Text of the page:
September 12, 2012 in City

Pioneer family member dies at 95

McGoldrick promoted electronics, aviation
By The Spokesman-Review
 

McGoldrick
(Full-size photo)

James Patrick McGoldrick II – successful businessman, aviation leader and collector – died last week at age 95 in one of the boats he kept at his Pend Oreille River cabin near Sandpoint.

“He was quite a guy. He was vibrant,” said Milaine McGoldrick, his wife of 73 years.

James McGoldrick had been working on the boat Friday and with help had installed a repaired motor. Later, McGoldrick went for a boat ride at the cabin downstream from Lake Pend Oreille.

“He was so happy,” his wife said. After the ride, he returned to the boat, where he was found dead a short time later, she said.

The family has decided to hold a private memorial service at a later date.

Born on Dec. 16, 1916, McGoldrick was named after his grandfather, James P. McGoldrick, a pioneer lumberman in Spokane.

At age 12 he won a boat race, Milaine McGoldrick said. The two were sweethearts at Lewis and Clark High School and married on Sept. 13, 1940.

James McGoldrick attended the University of Washington, where he was a star and captain of the track team, winning the West Coast title and holding a record in the high hurdles.

During World War II, he served as a civilian electronics engineer in the U.S. Army Signal Corps. He had been an amateur radio operator before joining.

After the war, he and a partner formed Northwest Electronics Inc., which McGoldrick operated for years in Spokane on East First Avenue. He also owned Electronics Manufacturing Co.

In 1964, McGoldrick was named Spokane pilot of the year. He owned two planes, including a Beech Bonanza, and held a commercial pilot license.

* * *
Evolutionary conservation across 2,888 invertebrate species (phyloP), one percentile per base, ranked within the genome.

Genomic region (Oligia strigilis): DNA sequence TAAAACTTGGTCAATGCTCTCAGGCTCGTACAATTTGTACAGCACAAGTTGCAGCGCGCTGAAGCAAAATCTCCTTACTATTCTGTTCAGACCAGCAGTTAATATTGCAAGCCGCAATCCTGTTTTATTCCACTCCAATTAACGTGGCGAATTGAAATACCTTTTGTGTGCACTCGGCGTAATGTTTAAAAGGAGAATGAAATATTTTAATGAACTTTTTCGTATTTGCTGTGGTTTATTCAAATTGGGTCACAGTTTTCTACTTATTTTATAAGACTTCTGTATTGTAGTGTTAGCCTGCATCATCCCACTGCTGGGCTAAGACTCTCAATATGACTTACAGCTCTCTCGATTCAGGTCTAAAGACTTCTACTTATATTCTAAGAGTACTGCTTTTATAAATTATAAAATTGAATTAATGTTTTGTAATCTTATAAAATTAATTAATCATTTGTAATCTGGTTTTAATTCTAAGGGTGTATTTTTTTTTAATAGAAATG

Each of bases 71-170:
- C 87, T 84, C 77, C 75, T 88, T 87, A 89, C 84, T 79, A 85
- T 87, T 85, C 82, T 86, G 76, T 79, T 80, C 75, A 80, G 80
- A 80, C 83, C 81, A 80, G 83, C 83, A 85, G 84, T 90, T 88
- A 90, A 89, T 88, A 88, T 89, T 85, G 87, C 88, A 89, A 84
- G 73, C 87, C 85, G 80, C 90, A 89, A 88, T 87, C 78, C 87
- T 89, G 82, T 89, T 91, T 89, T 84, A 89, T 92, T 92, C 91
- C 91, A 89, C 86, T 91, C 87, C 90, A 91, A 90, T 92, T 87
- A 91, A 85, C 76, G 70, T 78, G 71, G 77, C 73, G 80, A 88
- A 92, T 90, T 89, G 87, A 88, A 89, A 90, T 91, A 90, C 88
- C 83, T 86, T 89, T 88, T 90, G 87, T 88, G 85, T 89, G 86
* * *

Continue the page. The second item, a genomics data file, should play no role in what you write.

McGoldrick was an advocate of developing Spokane International Airport and eventually served on the airport board. He became board chair in 1985.

Milaine McGoldrick said she and her husband were collectors, and he assembled a virtual museum of boats and vintage boat parts. Before they built their cabin on the river, they used a historic Northern Pacific Railway caboose for sleeping and cooking. The caboose was moved to the property in 1970.

McGoldrick served on the boards of St. Luke’s Memorial Hospital, Spokane Good Roads Association, Spokane Taxpayers Association and Spokane Unlimited Inc. He was a director for Old National Bank and Lincoln First Federal Savings and Loan.

He served as president of the Spokane Chamber of Commerce starting in the late 1960s.

McGoldrick is survived by his children, Molly Beck and her husband, Barry Provarse, of Woodinville, Wash., and Mikki McGoldrick and her husband, John Rovtar, of Spokane; three grandchildren; and eight great-grandchildren.


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